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Archive for April 12th, 2008

Jose Higueras, Federer’s next coach? If he is, this is the best Federer could find? Give me a freaking break!!!

Posted by tennisplanet on April 12, 2008

José Higueras(born February 28, 1953, in Diezma, Spain) is a tennis coach and former professional tennis player from Spain.

Between 1976 and 1984, Higueras won 16 top-level singles titles. A semi-finalist at the French Open in 1982 and 1983, Higueras reached the World No. 6 singles ranking in 1983. He was also a member of the Spanish team which won the inaugural World Team Cup in 1978.

Higueras retired from the professional tour in 1986. After retiring as a player, he became a successful, world renowned tennis coach. He coached Jim Courier to reaching the World No. 1 singles ranking in 1992 as well as Michael Chang, Pete Sampras, Todd Martin, Carlos Moyà, Sergi Bruguera, Dmitry Tursunov, and Guillermo Coria. He currently coaches Robby Ginepri and Shahar Pe’er and resides in Palm Springs, California where he runs José Higueras Tennis (www.higuerastennis.com).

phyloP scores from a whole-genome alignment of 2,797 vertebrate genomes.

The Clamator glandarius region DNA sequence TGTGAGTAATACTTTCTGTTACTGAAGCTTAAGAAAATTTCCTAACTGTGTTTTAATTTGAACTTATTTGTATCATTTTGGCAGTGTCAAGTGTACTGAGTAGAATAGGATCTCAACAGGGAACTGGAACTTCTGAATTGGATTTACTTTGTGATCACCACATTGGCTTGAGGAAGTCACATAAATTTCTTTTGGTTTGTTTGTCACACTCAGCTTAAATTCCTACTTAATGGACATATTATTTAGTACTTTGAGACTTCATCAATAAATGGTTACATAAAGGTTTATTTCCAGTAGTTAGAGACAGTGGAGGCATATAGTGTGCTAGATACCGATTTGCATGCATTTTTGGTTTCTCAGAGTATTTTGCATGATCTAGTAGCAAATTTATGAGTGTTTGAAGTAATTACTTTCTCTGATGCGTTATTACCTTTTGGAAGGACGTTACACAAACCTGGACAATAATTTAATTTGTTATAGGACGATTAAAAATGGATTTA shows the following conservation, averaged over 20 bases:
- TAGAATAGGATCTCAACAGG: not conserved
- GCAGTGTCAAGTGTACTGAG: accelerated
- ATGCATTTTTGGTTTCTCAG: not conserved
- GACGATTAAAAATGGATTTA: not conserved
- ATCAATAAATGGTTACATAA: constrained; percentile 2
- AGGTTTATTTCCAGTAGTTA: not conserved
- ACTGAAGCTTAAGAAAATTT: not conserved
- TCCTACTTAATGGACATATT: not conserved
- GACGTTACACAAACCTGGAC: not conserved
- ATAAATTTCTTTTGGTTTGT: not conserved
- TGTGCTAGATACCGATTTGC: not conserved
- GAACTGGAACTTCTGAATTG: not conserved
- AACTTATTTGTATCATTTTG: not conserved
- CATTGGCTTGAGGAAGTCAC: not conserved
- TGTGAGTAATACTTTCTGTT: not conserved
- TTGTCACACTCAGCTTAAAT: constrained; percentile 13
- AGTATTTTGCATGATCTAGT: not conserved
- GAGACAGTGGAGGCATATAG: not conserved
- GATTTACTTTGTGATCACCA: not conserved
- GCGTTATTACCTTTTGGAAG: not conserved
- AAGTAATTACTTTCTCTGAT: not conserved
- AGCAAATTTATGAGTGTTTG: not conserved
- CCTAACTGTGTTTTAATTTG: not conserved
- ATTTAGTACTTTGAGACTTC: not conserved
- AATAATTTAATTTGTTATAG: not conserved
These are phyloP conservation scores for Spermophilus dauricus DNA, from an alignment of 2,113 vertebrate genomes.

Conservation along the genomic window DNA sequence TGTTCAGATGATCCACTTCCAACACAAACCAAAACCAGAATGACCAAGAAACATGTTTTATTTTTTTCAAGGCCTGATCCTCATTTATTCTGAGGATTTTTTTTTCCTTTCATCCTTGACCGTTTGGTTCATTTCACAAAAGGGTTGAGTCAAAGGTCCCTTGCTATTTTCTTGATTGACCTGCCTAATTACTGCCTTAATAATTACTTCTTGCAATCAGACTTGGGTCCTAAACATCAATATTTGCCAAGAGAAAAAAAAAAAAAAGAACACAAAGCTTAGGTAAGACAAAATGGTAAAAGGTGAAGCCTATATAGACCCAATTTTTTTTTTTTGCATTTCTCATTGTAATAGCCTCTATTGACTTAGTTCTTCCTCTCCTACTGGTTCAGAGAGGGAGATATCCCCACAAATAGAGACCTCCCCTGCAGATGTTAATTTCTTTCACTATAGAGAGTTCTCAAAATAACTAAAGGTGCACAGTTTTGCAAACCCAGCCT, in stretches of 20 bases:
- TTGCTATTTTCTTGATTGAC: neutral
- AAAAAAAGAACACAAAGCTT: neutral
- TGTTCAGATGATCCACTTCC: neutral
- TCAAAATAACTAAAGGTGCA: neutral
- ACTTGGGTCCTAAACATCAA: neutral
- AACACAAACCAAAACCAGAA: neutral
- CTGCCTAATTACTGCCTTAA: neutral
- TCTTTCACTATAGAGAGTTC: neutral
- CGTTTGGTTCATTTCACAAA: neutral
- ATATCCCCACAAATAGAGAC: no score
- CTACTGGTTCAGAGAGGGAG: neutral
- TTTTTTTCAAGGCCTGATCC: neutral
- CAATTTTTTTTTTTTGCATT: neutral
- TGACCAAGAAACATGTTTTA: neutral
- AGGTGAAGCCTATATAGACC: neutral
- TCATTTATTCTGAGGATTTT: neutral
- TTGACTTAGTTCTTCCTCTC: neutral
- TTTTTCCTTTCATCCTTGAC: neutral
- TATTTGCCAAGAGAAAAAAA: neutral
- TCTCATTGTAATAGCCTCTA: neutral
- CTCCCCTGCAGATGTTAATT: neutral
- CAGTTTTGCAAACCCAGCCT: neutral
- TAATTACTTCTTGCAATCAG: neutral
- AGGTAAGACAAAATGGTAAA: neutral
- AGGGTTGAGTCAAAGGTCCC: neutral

What is the selection criteria at Federer’s freaking camp for selecting a freaking coach? Tony Roche and now this guy Jose who? Hope this is just a toad he has to kiss to get to the real master. Time is so short now that Federer has lost the liberty of using the laboratory anymore.

With so much better and time tested material on the market, I wonder what swayed Federer’s decision to pick this guy. Of course, his semifinal performance at Roland Garros may have helped, and if it did, I can only assume and hope that this will last only uptil the French Open.